Weeks before what is expected to be a tough electoral battle, tension is simmering in the Congress party, with the old guard finding it increasingly difficult to keep pace with vice-president Rahul Gandhi’s ideas and wishes.
The divergence between two generations of Congressmen has been building over the past few months and came to the fore again on Friday when the Cabinet deferred Rahul’s much-hyped anti-corruption ordinances. Sources said key ministers are not inclined to bring the ordinances as they have been given to understand that President Pranab Mukherjee may not be keen on signing them as there is no urgency. The law ministry has already conveyed its reservation citing the same.
“But he is still very keen,” sources said referring to Rahul. While no one in the government is said to be inclined to go ahead with the ordinances, the option of a special Cabinet meeting is being kept open just in case Rahul insists the government give in to his views. The stalemate over the ordinances is only the latest manifestation of a war in the grand old party, with the young generation led by Rahul Gandhi turning the heat on for the old guard.
Earlier this week, Himachal Pradesh PCC chief Sukhvinder Singh Sukhu, a Rahul appointee, complained to the Congress high
command against Chief Minister Virbhadra Singh for “arbitrarily” appointing heads of boards and corporations without taking Delhi’s permission.
The CM is, however, said to be defiant and made more appointments despite the high command’s instructions to the contrary. Rahul’s appointees in other states – Kerala PCC chief V M Sudheeran and Rajasthan PCC chief Sachin Pilot – are already facing resistance from Chief Minister Oommen Chandy and former CM Ashok Gehlot respectively.
In another instance of the friction, Rahul trashed the ordinance on convicted lawmakers which would have ensured RJD chief Lalu Prasad Yadav escaped disqualification from the Lok Sabha. But he went on to grudgingly accept the views of senior leaders about the need for an alliance with the RJD in Bihar.
However, chinks surfaced subsequently as Rahul, it is learnt, looked the other way when LJP’s Ramvilas Paswan began flirting with the BJP and eventually allied with it. Paswan was said to have made desperate calls to a close aide of Rahul, seeking his intervention to get around Lalu Yadav and secure LJP a fair share of seats, but to no avail.
“Lalu had already informed the Congress high command that in his view LJP was a burden and so Rahul or his team did little to address Paswan’s concerns. Had we stitched up an alliance a couple of months back, Lalu would have been much more flexible. But Rahul preferred the JD(U) then to RJD. We have given a leg up to the BJP for no reason,” a veteran Congress leader said.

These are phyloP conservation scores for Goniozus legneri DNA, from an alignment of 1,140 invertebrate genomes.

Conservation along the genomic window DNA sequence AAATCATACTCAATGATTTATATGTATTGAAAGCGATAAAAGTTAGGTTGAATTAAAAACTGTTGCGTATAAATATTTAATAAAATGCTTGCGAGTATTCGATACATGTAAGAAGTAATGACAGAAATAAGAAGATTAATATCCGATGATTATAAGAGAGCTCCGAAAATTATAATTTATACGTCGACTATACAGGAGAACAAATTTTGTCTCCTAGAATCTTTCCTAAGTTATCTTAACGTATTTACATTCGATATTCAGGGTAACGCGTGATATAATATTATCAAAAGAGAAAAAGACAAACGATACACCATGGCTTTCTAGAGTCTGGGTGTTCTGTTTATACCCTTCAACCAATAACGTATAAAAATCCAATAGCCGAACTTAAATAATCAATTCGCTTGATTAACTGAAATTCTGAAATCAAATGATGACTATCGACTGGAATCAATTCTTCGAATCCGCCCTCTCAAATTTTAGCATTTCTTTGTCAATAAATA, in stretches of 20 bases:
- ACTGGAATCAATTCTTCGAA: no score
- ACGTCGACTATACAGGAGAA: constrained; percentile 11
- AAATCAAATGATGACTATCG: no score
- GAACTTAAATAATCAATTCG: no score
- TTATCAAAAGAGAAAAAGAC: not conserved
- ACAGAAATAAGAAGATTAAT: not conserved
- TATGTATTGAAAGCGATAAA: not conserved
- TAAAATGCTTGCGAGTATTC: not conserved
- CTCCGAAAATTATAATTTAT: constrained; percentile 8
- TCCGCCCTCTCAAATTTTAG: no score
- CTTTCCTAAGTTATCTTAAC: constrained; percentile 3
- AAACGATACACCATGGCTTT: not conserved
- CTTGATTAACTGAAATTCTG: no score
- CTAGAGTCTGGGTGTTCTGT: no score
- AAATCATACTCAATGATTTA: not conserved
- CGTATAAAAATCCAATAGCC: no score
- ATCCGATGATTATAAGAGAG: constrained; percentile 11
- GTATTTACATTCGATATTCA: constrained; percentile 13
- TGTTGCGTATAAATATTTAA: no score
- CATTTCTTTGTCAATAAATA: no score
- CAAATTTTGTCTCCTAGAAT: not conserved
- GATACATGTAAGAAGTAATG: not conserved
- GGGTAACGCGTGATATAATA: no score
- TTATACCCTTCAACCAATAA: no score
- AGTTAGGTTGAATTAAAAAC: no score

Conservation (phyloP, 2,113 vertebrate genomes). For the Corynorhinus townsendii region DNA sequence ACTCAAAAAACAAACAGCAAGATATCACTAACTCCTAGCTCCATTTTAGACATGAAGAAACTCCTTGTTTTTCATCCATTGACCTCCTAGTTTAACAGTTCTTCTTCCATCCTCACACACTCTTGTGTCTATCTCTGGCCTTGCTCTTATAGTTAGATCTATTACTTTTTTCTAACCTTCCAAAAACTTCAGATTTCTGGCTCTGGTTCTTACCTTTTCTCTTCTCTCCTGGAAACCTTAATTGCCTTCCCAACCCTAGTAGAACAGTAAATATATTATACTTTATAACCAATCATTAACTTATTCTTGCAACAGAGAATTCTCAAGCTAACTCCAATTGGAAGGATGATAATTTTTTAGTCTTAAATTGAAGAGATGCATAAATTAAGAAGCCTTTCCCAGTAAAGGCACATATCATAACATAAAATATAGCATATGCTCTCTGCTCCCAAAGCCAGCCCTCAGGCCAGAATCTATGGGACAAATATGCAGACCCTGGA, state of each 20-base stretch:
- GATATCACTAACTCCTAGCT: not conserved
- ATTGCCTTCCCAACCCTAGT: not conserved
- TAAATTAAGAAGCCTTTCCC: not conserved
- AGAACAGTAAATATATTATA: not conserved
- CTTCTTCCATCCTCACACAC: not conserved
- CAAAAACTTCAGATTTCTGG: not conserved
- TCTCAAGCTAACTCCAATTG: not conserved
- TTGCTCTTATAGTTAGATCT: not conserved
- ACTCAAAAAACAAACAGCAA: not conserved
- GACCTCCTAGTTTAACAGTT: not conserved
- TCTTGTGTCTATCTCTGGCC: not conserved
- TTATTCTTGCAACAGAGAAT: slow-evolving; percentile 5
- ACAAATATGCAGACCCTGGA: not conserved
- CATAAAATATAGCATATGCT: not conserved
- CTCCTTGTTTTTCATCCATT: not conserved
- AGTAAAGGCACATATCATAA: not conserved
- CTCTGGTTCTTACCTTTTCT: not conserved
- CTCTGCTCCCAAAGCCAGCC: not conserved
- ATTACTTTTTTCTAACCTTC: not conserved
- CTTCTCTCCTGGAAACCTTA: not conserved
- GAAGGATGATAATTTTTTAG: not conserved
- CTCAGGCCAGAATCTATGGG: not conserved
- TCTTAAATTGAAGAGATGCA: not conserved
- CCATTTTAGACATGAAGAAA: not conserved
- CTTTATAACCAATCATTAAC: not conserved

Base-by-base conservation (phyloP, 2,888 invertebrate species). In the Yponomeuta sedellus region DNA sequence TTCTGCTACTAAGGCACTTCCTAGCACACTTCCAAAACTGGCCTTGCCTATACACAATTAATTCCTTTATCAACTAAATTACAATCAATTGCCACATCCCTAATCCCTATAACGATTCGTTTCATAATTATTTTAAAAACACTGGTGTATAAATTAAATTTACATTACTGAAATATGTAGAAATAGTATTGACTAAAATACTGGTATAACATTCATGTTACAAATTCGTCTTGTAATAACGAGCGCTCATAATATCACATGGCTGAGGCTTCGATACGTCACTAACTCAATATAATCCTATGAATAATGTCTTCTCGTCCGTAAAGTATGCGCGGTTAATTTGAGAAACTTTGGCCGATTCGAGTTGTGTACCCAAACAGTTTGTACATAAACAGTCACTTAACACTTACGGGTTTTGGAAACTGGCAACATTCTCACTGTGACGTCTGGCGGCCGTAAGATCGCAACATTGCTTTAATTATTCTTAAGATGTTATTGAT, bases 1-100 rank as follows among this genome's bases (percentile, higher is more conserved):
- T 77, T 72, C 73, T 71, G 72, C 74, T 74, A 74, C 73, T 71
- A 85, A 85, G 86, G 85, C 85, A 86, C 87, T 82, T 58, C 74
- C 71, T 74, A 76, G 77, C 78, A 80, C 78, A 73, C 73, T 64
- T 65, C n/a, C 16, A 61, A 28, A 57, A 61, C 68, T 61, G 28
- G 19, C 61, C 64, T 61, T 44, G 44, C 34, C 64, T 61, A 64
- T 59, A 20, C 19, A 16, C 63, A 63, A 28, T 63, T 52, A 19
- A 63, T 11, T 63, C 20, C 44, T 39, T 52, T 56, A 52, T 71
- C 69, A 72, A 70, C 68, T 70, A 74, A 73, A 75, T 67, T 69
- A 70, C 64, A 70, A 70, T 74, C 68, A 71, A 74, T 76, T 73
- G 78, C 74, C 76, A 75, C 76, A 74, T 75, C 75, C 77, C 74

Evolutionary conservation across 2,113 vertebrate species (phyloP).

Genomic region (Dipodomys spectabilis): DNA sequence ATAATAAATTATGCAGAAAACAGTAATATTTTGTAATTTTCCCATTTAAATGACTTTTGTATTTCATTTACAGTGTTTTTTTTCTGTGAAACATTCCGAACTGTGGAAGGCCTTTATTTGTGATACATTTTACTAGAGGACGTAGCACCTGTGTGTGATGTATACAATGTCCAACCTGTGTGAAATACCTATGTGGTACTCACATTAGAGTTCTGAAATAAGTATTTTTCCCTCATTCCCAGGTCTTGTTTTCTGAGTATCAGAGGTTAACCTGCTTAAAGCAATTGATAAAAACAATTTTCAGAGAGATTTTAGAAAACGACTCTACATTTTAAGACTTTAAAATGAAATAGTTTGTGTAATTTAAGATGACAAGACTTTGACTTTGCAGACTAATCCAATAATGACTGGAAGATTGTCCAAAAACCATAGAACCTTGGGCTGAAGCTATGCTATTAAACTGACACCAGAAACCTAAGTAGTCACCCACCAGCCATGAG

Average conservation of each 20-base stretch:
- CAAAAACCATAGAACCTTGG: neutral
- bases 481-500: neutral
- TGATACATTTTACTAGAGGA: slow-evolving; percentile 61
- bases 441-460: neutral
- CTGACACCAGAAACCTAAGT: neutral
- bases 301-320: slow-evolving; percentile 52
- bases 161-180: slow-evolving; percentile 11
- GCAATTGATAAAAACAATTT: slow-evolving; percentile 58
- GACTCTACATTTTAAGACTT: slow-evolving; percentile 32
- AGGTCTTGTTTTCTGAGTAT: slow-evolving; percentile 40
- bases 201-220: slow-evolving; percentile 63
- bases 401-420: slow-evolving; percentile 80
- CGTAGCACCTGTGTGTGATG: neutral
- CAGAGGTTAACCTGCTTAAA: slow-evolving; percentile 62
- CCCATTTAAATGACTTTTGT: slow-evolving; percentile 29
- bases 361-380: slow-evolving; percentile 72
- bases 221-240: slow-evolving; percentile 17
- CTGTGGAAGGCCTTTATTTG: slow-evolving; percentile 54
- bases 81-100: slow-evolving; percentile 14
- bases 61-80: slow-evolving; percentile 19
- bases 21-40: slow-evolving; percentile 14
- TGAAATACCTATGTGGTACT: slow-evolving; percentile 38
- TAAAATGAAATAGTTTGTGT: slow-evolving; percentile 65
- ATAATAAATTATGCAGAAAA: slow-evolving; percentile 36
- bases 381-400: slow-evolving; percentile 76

“Senior leaders have already given up (on election preparations),” a leader is said to have complained at a meeting of young Congress MPs Rahul convened last week.
The next day, at the informal Congress Working Committee meeting Rahul had convened, a veteran leader took a veiled swipe at the party’s new faces on TV channels saying the party should field “political persons” and also those who speak Hindi. Sources said there is a lot of heartburn among party spokespersons over the appointment of Deepak Ameen and R V Ramani as media coordinators. Entrusted with “sundry” jobs at the party’s war room at Gurudwara Rakabganj Road in the capital until recently, the two have now been allowed to decide who should be fielded on the channels.
“They decide that if you are a Muslim, you should not speak against Modi. They decide who should speak. What do they know about Congress’ politics and ideology?” asked a senior Congress leader who had a long association with the party’s media department. “They called us at Rajiv Gandhi Foundation and here was Sanjay Jha giving us a lecture on how to speak on TV – ‘You should reach 10 minutes in advance to get acclimatized and you should see straight into the camera, et al’. After all these decades in the Congress, this is what we are being taught!” sniped another leader.
In fact, sources said Renuka Chowdhury was so upset that she put in her papers as spokesperson even as preparations were on to appoint new spokespersons last month. Also, with Rahul taking charge of the election campaign and strategy, different committees in which party veterans were given prominence have become “almost dysfunctional”. The election coordination committee, which used to meet every week earlier, now meets once a month or sometimes even later than that.
The “war room”, which used to be abuzz with activities, is “virtually deserted” with no meetings happening for days, sources said. Most operations are now carried out from Rahul’s 12, Tughlaq Lane residence. “While he is holding primaries in 16 seats, we get sudden calls from some general secretary asking at Rahul’s behest whether we would like to contest elections. We just don’t know how the system is functioning now,” said a Congress MP.